Canadian Labour Reporter

July 17, 2017

Canadian Labour Reporter is the trusted source of information for labour relations professionals. Published weekly, it features news, details on collective agreements and arbitration summaries to help you stay on top of the changing landscape.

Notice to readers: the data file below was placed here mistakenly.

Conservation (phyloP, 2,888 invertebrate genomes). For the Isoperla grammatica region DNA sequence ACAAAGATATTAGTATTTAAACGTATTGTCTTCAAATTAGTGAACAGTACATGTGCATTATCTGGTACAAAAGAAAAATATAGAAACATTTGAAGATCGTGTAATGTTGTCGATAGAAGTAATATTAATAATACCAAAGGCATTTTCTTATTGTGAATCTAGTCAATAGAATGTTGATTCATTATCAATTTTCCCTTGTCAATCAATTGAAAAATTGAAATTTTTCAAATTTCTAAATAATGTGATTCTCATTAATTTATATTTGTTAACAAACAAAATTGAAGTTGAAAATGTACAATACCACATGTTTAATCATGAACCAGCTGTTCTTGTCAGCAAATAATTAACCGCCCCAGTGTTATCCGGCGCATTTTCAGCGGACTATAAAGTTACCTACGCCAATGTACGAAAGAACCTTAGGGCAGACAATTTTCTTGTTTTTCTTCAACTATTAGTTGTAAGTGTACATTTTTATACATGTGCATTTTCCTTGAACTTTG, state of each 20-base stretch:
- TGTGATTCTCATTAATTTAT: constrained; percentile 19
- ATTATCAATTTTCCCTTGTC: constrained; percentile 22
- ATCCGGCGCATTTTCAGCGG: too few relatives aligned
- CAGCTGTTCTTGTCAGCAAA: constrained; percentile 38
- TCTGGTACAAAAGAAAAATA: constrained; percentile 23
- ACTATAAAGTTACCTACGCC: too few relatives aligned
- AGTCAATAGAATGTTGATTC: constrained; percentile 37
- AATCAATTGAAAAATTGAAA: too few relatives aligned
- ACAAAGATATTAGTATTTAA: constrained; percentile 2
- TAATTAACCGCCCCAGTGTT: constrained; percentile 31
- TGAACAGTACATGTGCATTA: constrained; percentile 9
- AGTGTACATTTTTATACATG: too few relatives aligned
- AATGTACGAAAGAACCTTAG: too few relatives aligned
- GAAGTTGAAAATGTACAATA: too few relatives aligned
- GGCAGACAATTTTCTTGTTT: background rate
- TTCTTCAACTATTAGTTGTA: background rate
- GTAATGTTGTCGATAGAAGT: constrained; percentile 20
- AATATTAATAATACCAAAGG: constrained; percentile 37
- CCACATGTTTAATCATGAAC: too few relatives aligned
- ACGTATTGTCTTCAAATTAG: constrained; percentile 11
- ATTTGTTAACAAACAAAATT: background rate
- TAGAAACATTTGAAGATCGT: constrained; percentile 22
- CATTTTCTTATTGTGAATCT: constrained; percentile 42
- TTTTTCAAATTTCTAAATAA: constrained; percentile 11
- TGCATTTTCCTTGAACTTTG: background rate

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PM #40065782 Labour Reporter Canadian www.labour-reporter.com July 17, 2017 METAL REFINING Sherritt International Fort Saskatchewan, Alta. (350 operations, maintenance workers, mechanics) and Unifor, Local 530A Renewal agreement: Effec- tive April 1, 2016, to March 31, 2019. Ratified on Nov. 10, 2016. Signed on April 1, 2016. Wage adjustments: Effective April 1, 2017: 2% Effective April 1, 2018: 2.5% Shift premium: Days (D shift): $0.85 per hour; effective April 1, 2017: $0.87 per hour; effective April 1, 2018: $0.89 per hour. Afternoons (C shift): $1.72 per hour; effective April 1, 2017: $1.75 per hour; effective April 1, 2018: $1.79 per hour. Nights (A shift): $3.05 per hour; effective April 1, 2017: $3.11 per hour; effective April 1, 2018: $3.19 per hour. Maintenance shift (G shift): $2.41 per hour; effective April 1, 2017: $2.46 per hour; effective April 1, 2018: $2.52 per hour. Shift premiums for all hours worked in a continu- 'Frustrating' Toronto officer terminated after job changed A COMMUNITY patrol offi- cer who worked for the Toronto Community Housing Corpora- tion (TCHC) needed almost two years off work after she heard a supervisor promise to "get rid of her" to another colleague. Janice Gordon began work- ing with TCHC in 2005. By 2007, she worked as a special constable providing security for residents in community housing. On June 21, 2010, Gordon, who is black, was driving in a patrol ve- hicle with fellow officer Derek An- derson, when supervisor William Henry addressed him via the car radio system. Gordon testified she heard Henry say "don't worry we will get rid of her." She became upset and emo- tional and immediately visited her doctor Frank Woo. He advised her to take time off work due to stress. Henry was given a four-shift unpaid suspension for his be- haviour. A letter given to him Canadian Pacific train engineer's speeding, sleeping derails career Investigation found nine velocity violations over two straight shifts BY JEFFREY R. SMITH AN ONTARIO locomotive engineer's termina- tion for violating railway rules on speeding and sleeping in his locomotive has been upheld by an arbitrator. The employee was a locomotive engineer for Canadian Pacific Railway (CP) in London, Ont. He was initially hired in 1990 at a trainee before moving on to become a conductor and eventually a locomotive engineer in 1994. Over the years, the employee assembled a dis- ciplinary record adding up to 95 career demerits. In December 2012, he was dismissed for violat- ing one of CP's cardinal rules —failing to ensure Labatt Breweries Ontario Canada — Ontario pg. 3 County of Oxford (Woodingford Lodge) — Ontario pg. 4 Potash Corporation of Saskatchewan, Cory Division — Saskatchewan pg. 5 Maple Leaf Consumer Foods — Ontario pg. 6 COLLECTIVE AGREEMENTS Photo: Mark Zulkoskey (Shutterstock) pg. 2 Bombardier workers ratify New deal includes wage hikess, cost-of-living allowance, for busy plant producing streetcars for TTC, other cities: Unifor ARBITRATION AWARDS COLLECTIVE AGREEMENTS see 'Gross' > pg. 8 see Collective agreements > pg. 3 see Arbitration > pg 8

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